The California Art Club's enthusiastic introduction of Meador's art demonstration and talk includes information about his academic and professional achievements apart from his creative role at the Disney Studios.

Academically, Meador had graduated cum laude from the Art Institute of Chicago in the early 1930's. In 1935, on a friend's suggestion, he had submitted his portfolio to Walt Disney, resulting in Meador's move to Hollywood and his career at Disney Studios.

Apart from duties at Disney, Meador also painted California landscapes. His works were being sold by the Ruthermore Galleries in San Francisco, and were exhibited at the Los Angeles County Museum of Art, the National Academy of Design, the California Palace of the Legion of Honor and de Young Museum in San Francisco, and the Pasadena Art Museum.

The introduction goes on to speak of Meador's work as "highly individualistic and his technique is definitely his own. He is able to produce a feeling of boldness with restraint, and create in the beholder the mood which the artist is endeavoring to express! We are in for an artistic treat through the visit and demonstration of Joshua Meador...."
California Art Bulletin California Art Club Header
Header of The Art Bulletin, a publication of the California Art Club, January 1959.
California Art Bulletin California Art Club Guest introduction of Joshua Meador
A paragraph of introduction of the January speaker of the month, Joshua Meador
California Art Bulletin California Art Club Note of Gratitude to Jimmy Swinnerton
A note of gratitude to Jimmy Swinnerton for being one of the California Art Club's December, 1958 speakers

As a note to our readers, if you happen to come across old publications, photos, or documentation concerning any of our historic artists, please contact us. We will assist bringing that information to light.

We believe that the more that is known about California's historic painters, the more their story will be told and the more attention will be paid to their work.

* * * * * * *
The Treasures of California Impressionism ... The Irvine Museum presents
Edouard Vysekal Joy
Eduard Vysekal, Joy
Oil on canvas, 46 x 35
All Things Bright & Beautiful
a marvelous sampling of California Impressionist Painters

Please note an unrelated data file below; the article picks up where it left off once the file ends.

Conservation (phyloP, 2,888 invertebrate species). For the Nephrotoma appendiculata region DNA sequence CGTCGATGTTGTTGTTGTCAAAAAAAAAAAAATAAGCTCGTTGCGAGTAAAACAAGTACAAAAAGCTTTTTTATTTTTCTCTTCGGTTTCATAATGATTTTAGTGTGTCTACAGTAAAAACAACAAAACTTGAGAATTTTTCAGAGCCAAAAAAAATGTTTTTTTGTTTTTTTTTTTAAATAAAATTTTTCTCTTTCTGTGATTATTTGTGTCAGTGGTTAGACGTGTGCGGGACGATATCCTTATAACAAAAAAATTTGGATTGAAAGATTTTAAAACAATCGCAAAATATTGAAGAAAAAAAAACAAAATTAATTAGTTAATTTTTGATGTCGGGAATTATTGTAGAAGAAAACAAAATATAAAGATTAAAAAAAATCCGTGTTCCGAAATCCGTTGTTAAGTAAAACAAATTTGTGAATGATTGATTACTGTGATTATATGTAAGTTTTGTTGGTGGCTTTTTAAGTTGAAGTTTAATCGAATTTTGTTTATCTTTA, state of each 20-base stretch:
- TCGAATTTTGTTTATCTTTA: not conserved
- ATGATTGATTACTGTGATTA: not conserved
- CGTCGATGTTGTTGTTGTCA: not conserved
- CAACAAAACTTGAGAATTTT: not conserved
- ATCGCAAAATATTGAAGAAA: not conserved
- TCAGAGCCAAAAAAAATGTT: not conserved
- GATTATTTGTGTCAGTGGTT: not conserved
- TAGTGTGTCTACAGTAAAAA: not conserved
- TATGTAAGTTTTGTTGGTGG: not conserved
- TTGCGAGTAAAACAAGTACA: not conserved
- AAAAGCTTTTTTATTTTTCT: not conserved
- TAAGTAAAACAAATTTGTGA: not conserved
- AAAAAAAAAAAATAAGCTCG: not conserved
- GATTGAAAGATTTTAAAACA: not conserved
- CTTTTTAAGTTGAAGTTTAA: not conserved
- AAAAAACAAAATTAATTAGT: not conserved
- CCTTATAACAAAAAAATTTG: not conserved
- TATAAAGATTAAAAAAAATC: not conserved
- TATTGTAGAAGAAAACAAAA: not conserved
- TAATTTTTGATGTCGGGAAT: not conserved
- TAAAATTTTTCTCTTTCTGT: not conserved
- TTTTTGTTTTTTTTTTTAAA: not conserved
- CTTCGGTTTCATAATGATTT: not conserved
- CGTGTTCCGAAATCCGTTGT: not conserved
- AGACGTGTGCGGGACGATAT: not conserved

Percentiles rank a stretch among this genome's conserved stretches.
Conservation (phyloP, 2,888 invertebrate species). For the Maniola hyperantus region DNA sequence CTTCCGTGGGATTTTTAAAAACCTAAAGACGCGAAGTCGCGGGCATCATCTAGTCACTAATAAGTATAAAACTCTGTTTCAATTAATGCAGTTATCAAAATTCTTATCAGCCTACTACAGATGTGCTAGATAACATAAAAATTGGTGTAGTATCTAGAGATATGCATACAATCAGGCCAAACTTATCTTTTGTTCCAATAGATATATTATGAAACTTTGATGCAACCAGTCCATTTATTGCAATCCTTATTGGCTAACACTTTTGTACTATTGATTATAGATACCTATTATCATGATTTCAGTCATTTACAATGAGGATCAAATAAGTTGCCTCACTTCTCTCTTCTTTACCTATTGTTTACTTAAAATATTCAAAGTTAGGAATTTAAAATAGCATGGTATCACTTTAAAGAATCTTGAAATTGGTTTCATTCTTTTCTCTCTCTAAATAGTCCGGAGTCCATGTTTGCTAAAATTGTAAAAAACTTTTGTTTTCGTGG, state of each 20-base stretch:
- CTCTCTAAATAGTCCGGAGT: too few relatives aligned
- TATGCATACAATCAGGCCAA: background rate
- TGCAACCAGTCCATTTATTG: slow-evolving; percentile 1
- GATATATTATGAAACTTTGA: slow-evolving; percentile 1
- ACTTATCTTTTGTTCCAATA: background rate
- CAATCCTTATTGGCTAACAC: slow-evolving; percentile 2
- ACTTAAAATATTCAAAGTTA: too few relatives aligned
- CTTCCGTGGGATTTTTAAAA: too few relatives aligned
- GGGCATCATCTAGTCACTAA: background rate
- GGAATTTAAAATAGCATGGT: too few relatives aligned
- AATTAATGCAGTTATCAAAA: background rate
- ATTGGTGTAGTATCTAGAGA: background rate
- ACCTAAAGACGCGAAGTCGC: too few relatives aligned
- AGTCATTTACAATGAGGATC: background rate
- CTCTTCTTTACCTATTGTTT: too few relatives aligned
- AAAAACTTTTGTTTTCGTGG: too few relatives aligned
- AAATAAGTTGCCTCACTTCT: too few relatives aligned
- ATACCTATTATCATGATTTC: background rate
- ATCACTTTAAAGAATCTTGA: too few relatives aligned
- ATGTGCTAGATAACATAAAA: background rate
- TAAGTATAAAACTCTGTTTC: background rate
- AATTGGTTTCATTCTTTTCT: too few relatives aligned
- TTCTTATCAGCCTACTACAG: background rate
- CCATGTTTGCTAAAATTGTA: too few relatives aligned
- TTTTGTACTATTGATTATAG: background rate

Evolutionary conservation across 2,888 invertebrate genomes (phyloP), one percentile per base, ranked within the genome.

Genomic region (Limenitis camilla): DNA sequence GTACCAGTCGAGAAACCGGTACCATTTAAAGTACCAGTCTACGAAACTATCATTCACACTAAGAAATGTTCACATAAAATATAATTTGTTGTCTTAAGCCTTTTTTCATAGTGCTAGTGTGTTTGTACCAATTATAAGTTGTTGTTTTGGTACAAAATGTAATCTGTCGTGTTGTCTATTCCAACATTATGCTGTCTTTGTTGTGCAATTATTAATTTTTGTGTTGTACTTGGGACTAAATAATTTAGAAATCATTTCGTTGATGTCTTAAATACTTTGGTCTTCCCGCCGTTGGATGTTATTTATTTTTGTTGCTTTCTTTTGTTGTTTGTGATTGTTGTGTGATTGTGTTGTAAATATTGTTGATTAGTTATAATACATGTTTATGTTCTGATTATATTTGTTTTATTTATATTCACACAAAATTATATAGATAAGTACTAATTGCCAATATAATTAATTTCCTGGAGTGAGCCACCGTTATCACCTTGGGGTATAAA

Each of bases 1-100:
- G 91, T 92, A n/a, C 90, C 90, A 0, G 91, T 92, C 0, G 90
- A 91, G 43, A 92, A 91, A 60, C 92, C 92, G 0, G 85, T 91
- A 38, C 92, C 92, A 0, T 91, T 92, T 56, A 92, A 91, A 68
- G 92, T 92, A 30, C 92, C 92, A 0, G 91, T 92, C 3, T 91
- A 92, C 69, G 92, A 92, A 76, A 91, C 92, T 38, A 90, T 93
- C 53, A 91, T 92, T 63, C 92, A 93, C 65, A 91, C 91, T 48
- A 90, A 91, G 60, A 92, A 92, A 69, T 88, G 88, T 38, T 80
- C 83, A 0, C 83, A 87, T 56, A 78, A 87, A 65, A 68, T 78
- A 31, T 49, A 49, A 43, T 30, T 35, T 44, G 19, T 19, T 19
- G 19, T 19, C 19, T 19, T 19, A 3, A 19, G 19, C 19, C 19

Matteo Sandona In Her Kimono
Matteo Sandona, In her Kimono
Oil on canvas, 25 1/4 x 28 1/2
George Brandriff Cannery Row Newport Beach
George Brandriff, Cannery Row, Newport Beach
Oil on board, 14 x 18

Someone once wrote that California Impressionism was "the Indian Summer of Impressionism." Waves of artists, many of whom had studied with the French Masters, came to California with old world skills, landing in a new world of diverse and challenging beauty. Inspired by California's wonders, these artists applied their talents with superb results. Today, their work speaks to us anew, reminding us of the rare privilege we enjoy to live in such a wondrous land. Following are stories of some of these artists and some samples of their work. The source of the following biographical sketches are from Askart.com, many of which are from Edan M. Hughes, Artists in California 1786-1940.

Born in Czechoslovakia, Eduard Vysekal (1890-1939) moved to St. Paul, MN to live with his father. He soon relocated to Chicago pursuing art studies at the Art Institute of Chicago. He taught at the AIC from 1912 to 1914. He and his artist wife Luvena Buchanan came to California in 1914 to execute a mural commissioned by the Barbara Worth Hotel in El Centro. They chose to remain in California, making their home in the Hollywood Hills. He supplemented his painting by teaching art at the Art Student's League in Los Angeles and the Otis Art Institute. He is known for his bold figure studies.

George Brandriff (1890 - 1936) came to Orange County as a teen in 1913. He worked his way through dental school as a piano salesman. Without formal training, he was a painter all his life. He once had a few art lessons from Anna Hills, Carl Oscar Borg, and Jack Wilkerson Smith. After ten years as a dentist, he dedicated himself full time to his painting. He built a home and studio in Laguna Beach, and created landscapes, seascapes, still lifes and figures. Suffering from cancer, he committed suicide in 1936.